The USSF relies on the Air Force Officer Classification Directory (AFOCD), which uses the Classification of Instructional Programs (CIP) matrix to define entry education requirements for the 13S career field.[4] CIP codes and associated descriptions are based on a tiered structure: Tiers 1 and 2 include STEM degrees and account for 80% of the accession target, while Tier 3 includes generic bachelors or masters of science degrees.[5] For entry into the 13S career field, an officer accession must meet at least one of the tiers listed within the CIP matrix.[6] When distributing officer accessions across educational needs, Tier 1 requirements are considered first until the pool of available accessions with matching education backgrounds is exhausted.[7] After that, Tier 2 accessions are considered and then Tier 3.[8] While space operations are undoubtedly technical by their very nature, the effective operations of space systems requires more than technical knowledge. The well-intentioned constraint of this degree requirement has significant unintended consequences.

In limiting its new officers to only those with STEM degrees, the USSF unnecessarily restricts the talent pool for 13S, and it deprives the Space Force of the ways of problem solving, thinking, and exploring that come with a classical liberal arts education. It is well documented that STEM educations limit the diversity of graduates, particularly along the lines of gender and ethnicity.[9] These shortages are now being discussed as having significant impacts on the ability for the USSF to recruit the pool of diverse talent needed not only to fill its growing ranks but also to succeed in conflict in the long term.[10]

Aspiring USSF space operations officers who visits the shared USSF/United States Air Force (USAF) recruiting website sees that it lists the educational requirement as “any bachelor or master of sciences degree.”[11] Prior to the space and missiles career field split in 2013, space operations officers were not required to have STEM degrees.[12] Between 2013 and 2015, there was a limited exception possible even if applicants demonstrated some math and science prerequisites.[13] Lieutenant General Chance Saltzman, the current USSF chief operating officer, is a prime example of an officer who serves at the highest levels of the Space Force without a STEM undergraduate or graduate degree.[14] The USAF provided Lieutenant General Saltzman the training and education in STEM-related principles necessary to become among the most successful space operations officers.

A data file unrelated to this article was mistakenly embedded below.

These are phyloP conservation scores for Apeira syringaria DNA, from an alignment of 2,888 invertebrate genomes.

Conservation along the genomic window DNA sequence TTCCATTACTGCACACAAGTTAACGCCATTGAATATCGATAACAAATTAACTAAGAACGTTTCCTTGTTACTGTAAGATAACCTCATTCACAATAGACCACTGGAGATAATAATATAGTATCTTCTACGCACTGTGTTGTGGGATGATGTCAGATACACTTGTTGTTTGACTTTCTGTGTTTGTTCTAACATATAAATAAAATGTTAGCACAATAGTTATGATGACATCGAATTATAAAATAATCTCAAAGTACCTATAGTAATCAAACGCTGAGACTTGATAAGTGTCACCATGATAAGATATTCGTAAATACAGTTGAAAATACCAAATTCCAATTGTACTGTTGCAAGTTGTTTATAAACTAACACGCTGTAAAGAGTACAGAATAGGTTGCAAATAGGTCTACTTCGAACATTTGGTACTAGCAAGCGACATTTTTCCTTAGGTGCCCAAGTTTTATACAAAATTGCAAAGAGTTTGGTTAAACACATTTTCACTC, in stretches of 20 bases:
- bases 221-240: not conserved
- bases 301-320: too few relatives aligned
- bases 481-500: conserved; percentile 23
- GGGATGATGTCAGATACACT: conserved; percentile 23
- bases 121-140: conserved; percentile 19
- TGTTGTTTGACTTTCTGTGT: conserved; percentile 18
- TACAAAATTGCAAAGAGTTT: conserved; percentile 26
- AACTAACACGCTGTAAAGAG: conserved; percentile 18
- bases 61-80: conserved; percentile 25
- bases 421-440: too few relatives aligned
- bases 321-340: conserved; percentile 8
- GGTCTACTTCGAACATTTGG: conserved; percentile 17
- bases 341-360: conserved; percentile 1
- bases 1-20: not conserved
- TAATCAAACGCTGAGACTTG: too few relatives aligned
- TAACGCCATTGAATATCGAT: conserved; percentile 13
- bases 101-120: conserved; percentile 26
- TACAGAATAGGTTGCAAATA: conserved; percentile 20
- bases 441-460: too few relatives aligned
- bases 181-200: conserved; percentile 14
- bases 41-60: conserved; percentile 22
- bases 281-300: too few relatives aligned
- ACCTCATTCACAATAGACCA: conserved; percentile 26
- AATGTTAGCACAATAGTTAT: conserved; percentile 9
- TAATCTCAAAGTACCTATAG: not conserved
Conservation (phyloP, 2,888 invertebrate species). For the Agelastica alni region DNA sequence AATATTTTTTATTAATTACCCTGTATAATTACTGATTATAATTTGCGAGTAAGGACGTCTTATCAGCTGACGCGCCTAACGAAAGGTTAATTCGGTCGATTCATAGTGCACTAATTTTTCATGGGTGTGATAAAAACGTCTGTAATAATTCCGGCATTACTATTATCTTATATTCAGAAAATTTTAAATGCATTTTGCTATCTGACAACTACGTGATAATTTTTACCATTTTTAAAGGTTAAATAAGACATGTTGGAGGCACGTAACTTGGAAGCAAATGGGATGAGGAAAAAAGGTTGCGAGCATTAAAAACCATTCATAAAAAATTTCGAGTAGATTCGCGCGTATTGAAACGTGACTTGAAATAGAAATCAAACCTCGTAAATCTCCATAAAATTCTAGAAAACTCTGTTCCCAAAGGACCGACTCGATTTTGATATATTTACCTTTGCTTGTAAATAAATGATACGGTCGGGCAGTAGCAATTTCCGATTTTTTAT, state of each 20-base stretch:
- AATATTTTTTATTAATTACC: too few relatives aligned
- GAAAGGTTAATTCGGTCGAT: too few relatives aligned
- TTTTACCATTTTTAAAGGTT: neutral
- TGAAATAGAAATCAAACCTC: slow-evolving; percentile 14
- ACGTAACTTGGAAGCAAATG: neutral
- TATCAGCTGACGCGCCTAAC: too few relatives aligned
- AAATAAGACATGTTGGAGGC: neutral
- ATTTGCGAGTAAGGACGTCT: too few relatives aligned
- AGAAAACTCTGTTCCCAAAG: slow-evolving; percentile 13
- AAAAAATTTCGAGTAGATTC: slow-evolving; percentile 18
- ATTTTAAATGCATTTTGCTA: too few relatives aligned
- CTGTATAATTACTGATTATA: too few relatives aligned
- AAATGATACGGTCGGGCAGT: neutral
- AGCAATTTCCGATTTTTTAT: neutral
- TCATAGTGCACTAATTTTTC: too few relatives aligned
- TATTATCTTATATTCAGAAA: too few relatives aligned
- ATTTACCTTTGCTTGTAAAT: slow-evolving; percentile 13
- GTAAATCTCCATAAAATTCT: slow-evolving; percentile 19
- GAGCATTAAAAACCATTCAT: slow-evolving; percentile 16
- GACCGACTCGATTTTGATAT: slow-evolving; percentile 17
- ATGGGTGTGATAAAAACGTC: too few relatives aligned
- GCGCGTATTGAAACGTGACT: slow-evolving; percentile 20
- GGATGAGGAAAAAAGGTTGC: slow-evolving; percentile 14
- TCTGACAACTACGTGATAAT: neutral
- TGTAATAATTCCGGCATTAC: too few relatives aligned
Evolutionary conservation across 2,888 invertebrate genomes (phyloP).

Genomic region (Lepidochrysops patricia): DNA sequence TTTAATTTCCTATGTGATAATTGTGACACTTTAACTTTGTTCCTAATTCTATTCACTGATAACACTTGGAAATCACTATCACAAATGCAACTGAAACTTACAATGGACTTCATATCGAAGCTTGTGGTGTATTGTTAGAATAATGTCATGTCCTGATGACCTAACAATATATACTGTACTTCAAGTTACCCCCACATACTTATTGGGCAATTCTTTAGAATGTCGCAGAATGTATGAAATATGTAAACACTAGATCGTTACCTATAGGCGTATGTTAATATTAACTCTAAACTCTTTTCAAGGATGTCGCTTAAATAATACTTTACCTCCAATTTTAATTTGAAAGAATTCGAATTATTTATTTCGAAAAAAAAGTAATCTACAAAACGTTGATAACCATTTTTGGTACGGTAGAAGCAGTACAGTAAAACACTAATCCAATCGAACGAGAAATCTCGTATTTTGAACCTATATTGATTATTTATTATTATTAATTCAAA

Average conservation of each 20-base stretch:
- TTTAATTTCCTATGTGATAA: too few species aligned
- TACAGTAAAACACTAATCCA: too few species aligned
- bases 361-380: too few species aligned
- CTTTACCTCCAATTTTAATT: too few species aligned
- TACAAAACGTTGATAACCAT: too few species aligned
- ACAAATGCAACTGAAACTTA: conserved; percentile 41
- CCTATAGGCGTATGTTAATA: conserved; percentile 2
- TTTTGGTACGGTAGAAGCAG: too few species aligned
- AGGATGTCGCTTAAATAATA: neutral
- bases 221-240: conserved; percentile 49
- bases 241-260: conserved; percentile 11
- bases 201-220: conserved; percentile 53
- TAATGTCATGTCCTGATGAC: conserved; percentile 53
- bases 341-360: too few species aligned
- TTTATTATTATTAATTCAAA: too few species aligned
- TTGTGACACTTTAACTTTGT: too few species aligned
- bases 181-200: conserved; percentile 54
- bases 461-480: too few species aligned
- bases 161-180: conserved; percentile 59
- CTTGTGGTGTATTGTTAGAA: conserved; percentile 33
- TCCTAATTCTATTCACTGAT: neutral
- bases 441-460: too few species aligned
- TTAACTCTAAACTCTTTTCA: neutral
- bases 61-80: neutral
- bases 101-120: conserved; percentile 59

The raw materials for aptitude in space-centered warfighting are both innate and acquired, and “space professionals are charged with mastering both space domain knowledge and unique operational art to achieve military purposes.”[15] Tactical theorist B. A. Friedman writes, “the tactician is not a technician.”[16] A successful space operations officer requires more than technical competency.[17] Judgment, critical thinking, wisdom, balance, fairness, proportionality, and a deep sense of human nature in political competition up to and including war all enhance warfighting leadership. To meet personnel end-strength requirements, the USSF could be put in a position where it accepts a STEM-degree holder that is overall less competent in the place of a more competent non-STEM educated individual.[18] The larger the applicant pool, the more selective the force can be, and the better cadre of officer accessions it can cultivate. There is no level of leadership that relies purely on technical ability, and that is even truer at higher levels. Technical experts can learn to be effective leaders, and non-technical experts can also learn to be technically capable.[19]